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Fall in oil prices can accentuate the Venezuelan crisis

Fall in oil prices can accentuate the Venezuelan crisis

Posted by Dubraswka Aguilar on October 17, 2014

When Venezuela last week demanded an emergency Opec meeting to try to stop the fall in energy prices, it was not the socialist country’s peers in the oil-producing cartel that paid attention but rather its increasingly worried bond investors on Wall St.

“It is the question that I am being constantly asked; at what oil price can Venezuela no longer pay [its debts]?” said Francisco Rodríguez, senior economist at Bank of America Merrill Lynch.

Although Venezuela has the largest energy reserves in the world, its deteriorating economy has forced Nicolás Maduro, the president, to slash imports to cover foreign debt payments amid a severe hard currency crunch that has already produced shortages of almost everything, from toilet paper to medical supplies.

“It is hard to believe, but there are worse shortages in Venezuela than there are in Syria,” said Moisés Naím, senior associate at the Carnegie Endowment for International Peace in Washington.

But this week’s fall in the oil price has further fomented worries of a possible default, pushing up Venezuelan bond yields to more than 18 per cent and boosted credit default swaps to over 2,230 basis points. Oil accounts for about 95 per cent of Venezuelan export revenues.

“We believe that Opec has to co-ordinate action to arrest the fall in oil prices,” said Rafael Ramírez, Venezuela’s foreign minister and the former head of state oil company PDVSA. That is “even more [so] when we are convinced this is not due to market fundamentals, but to price manipulation to create economic problems among major oil producing countries”.

The fall in world oil prices has highlighted how slowing energy demand combined with increased shale gas production in the US has changed the balance of global energy production and the geopolitical forces that come with them.

But so far, Opec – which is due to meet on November 27 – has not heeded Venezuela’s calls for an emergency meeting. Indeed, Saudi Arabia, Iran and Iraq, which account for half of Opec’s output, are currently selling crude to Asian buyers at a discount in order to maintain market share. On Tuesday, benchmark Brent Crude fell to $85 a barrel, its lowest level since 2010.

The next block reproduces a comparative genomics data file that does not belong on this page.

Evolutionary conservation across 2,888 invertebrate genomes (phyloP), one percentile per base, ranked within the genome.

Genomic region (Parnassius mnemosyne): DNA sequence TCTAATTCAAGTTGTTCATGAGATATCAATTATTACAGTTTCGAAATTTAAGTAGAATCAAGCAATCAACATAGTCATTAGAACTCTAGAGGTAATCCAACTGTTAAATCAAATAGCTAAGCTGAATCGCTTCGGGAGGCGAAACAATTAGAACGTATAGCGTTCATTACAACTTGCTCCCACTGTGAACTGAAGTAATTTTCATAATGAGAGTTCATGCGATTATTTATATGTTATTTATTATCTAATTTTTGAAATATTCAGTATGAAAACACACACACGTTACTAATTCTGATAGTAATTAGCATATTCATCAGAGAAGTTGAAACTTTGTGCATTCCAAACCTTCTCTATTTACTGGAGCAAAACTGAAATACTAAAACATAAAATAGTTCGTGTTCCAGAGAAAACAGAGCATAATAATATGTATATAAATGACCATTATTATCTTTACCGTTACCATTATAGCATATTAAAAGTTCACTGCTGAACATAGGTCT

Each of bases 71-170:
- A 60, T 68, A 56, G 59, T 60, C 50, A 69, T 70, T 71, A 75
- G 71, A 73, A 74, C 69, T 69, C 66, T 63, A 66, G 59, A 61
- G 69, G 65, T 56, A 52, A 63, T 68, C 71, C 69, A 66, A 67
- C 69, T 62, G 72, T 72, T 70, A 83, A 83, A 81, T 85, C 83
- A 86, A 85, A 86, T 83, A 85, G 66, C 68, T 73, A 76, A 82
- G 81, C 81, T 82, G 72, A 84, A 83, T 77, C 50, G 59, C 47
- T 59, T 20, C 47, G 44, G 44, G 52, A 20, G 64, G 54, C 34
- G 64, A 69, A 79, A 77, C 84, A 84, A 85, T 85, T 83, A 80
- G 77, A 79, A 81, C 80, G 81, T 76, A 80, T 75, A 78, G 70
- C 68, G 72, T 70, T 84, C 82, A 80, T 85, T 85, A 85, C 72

Four years ago, Venezuela responded to the hard currency shortfall of the oil price drop by issuing $51bn of dollar-denominated debt. It also borrowed $50bn from China, which is being repaid with 450,000 barrels per day of exports.

The problem now is that Venezuela’s escalating bond yields make borrowing on international markets again prohibitively expensive. Investor appetite for risky assets has also taken a beating with the general market sell-of.

The problem now is that Venezuela’s escalating bond yields make borrowing on international markets again prohibitively expensive. Investor appetite for risky assets has also taken a beating with the general market sell-off.

The country also faces other demands on its dwindling foreign reserves, including a $1.6bn payment due to ExxonMobil after Caracas nationalised its operations in the country seven years ago.

Venezuela has continued to insist that it will meet its international bond obligations, despite international reserves falling to an 11-year low of $20bn, and on October 8 it also repaid $1.5bn of maturing debt. Yet, although the country also has low debt-to-GDP ratios, this has not calmed default fears.

This week, Harvard University economists Carmen Reinhart and Kenneth Rogoff said there was an almost “100 per cent probability” the South American country would default on its foreign debt. Last month, when fellow Harvard University professor Ricardo Hausmann also suggested that Venezuela would likely default, President Maduro called him a “financial hit man”.

The cost to Venezuela of a default would be very high as it has ample assets abroad that could be seized to repay defaulted debt, such as oil cargos. Nonetheless, analysts are dusting off their spreadsheets to see at what energy price a default by Venezuela might be inevitable.

Bank of America’s Mr Rodriguez believes the country could continue to service its debt at oil prices as low as $60 a barrel – but only if Caracas also takes a series of politically difficult moves, such as slashing domestic gasoline subsidies and its subsidised oil programme to Cuba.

“There are things the government could do, although they have not yet, that could make $60 oil sustainable,” he said.

Others believe the crunch could come at a higher oil price. Russ Dallen, of Caracas Capital Markets, estimates that PDVSA’S cost of production is around $66 a barrel for its heavy oil mix, which in turn is trading at a $7 discount to global oil price benchmarks.

“As Saudi Arabia has said it sees $75 a barrel as a fair target price . . . we could soon be at PDVSA’S breakeven cost,” he said. However, after taking into account the extra revenues that the country needs to finance imports rather than just oil production, Mr Dallen estimates Venezuela’s “sovereign break-even oil price” is above $100 a barrel, significantly higher than current oil prices.

 

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